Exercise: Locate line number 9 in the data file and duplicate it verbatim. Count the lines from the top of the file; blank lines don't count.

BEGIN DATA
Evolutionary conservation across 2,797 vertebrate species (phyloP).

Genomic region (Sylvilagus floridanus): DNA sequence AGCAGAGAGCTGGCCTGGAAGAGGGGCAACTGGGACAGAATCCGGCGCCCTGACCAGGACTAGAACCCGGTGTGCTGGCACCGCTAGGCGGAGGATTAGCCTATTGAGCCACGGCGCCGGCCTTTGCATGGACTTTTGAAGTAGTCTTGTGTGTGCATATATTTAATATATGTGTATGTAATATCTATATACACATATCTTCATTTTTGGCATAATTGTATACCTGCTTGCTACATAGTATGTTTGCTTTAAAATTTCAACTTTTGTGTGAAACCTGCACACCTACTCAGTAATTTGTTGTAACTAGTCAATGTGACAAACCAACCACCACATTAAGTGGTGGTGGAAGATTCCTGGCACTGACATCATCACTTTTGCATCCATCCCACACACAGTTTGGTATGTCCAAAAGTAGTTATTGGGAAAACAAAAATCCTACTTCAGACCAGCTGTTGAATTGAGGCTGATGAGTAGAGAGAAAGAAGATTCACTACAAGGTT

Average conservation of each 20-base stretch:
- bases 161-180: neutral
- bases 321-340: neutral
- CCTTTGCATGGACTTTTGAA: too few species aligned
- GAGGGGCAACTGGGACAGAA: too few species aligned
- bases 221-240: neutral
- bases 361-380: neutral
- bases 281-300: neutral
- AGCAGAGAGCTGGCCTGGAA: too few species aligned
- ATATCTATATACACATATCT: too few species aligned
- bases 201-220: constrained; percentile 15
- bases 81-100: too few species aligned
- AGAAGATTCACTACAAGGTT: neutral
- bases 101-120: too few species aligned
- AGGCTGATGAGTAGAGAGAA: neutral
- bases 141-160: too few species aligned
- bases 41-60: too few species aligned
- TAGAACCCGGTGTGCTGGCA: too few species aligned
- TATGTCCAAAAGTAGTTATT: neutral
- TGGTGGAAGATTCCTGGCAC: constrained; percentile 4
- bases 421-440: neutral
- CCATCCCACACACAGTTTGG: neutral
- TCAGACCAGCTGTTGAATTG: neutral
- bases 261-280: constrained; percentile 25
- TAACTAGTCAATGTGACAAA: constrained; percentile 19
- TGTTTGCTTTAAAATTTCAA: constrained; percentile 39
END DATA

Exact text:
- bases 361-380: neutral